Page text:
Let us explain it simply: these employer-sponsored retirement plans allow you to set aside pre-tax money from each paycheck to put into your retirement account. The importance of pre-tax is this: it’s free money! You are receiving a dollar for every dollar earned, instead of the 75¢ you might be taking home due to taxes. And then that money goes and sits and earns income for you, across many years. 

Second critical thing to know about 401(k): if your company has a “matching” program, that means there is even more free money for you to claim! For example, if you put away 6% of your salary and your company will match your 401(k) allocation up to 3% — then that’s $50 more for every $100 you put away! (All 401(k) contributions are based on percentage of your salary, upt to a limit of $19,500 a year, more if you’re over 50.) You can see how very quickly that turns into meaningful money that you might have just left on the table if you hadn’t had it explained to you.

This is financial literacy at its finest. Reach out to someone in your benefits or HR department and ask questions. And sign yourself up, stat.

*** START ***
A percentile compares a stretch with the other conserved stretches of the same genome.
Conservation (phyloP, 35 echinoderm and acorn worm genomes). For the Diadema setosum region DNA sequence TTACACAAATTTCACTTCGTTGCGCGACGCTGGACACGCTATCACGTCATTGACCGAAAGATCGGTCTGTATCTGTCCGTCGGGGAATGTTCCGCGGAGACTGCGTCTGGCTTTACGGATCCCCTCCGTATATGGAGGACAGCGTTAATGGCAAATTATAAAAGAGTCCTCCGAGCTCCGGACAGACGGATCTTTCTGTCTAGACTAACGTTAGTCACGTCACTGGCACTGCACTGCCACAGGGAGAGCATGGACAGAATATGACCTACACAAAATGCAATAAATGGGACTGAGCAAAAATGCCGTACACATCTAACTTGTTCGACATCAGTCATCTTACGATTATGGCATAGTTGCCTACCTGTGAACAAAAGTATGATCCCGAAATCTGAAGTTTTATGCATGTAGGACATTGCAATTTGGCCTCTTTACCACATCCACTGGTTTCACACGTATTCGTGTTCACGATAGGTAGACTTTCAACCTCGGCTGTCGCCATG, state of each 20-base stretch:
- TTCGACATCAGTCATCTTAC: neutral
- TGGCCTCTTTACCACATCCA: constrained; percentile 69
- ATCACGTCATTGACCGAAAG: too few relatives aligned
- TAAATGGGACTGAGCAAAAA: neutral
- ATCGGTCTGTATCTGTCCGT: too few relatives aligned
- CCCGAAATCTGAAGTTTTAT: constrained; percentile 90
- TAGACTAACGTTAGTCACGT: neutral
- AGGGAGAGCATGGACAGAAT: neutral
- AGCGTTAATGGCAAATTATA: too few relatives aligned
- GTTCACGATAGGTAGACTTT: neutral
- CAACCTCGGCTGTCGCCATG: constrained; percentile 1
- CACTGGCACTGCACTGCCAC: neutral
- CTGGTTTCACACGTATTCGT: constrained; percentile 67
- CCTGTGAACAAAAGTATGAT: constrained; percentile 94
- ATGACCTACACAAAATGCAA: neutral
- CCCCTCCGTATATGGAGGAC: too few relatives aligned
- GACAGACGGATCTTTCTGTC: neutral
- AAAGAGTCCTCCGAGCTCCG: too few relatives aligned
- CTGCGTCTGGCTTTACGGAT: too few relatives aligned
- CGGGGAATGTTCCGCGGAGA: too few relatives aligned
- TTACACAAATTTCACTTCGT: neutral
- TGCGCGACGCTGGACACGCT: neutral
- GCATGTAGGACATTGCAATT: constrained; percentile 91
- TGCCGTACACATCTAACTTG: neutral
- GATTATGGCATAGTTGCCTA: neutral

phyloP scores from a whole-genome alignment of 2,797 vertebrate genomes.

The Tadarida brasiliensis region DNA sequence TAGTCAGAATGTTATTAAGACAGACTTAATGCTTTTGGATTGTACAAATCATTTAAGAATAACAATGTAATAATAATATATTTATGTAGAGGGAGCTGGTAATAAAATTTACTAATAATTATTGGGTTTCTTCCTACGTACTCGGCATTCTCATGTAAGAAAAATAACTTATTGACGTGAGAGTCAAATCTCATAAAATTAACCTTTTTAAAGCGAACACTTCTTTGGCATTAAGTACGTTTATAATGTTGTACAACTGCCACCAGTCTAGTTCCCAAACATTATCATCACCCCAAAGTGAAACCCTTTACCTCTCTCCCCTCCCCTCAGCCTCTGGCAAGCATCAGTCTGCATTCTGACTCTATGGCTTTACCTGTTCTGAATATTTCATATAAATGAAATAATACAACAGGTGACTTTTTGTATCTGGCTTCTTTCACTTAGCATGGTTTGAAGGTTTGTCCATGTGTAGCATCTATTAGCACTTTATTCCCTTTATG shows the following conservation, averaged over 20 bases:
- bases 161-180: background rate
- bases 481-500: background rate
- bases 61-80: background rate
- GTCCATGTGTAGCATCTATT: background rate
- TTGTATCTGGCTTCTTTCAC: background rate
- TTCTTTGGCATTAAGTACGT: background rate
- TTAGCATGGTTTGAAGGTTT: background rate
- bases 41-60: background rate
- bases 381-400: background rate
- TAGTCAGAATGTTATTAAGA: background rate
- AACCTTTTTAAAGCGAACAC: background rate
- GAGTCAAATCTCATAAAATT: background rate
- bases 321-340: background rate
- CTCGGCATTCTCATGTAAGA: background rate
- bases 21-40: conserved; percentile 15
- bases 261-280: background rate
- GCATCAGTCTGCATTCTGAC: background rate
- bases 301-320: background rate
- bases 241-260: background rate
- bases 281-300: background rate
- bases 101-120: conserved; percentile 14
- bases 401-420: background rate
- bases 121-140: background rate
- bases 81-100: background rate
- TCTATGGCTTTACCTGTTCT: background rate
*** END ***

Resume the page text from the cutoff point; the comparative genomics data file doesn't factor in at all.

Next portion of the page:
3. Be smart about how you use credit

There is one, pretty straightforward strategy for using credit cards responsibly: pay off your credit cards in full each and every month. A budget (see Step 1) is what helps you know how much you can put on your credit card in any given month, so that you don’t find yourself carrying a balance. If the end of the month leaves you with a larger balance than anticipated, try making an extra payment in the middle of the month to stay on top of paying it down. 

Here is one way to manage how you use your credit: When you want to purchase something using your credit card, look at your checking account balance first. Do you have enough in your checking account to cover the balance? If yes, you can use your credit card responsibly. If no, wait until you have the money readily available so you don’t have to worry about accruing credit card debt.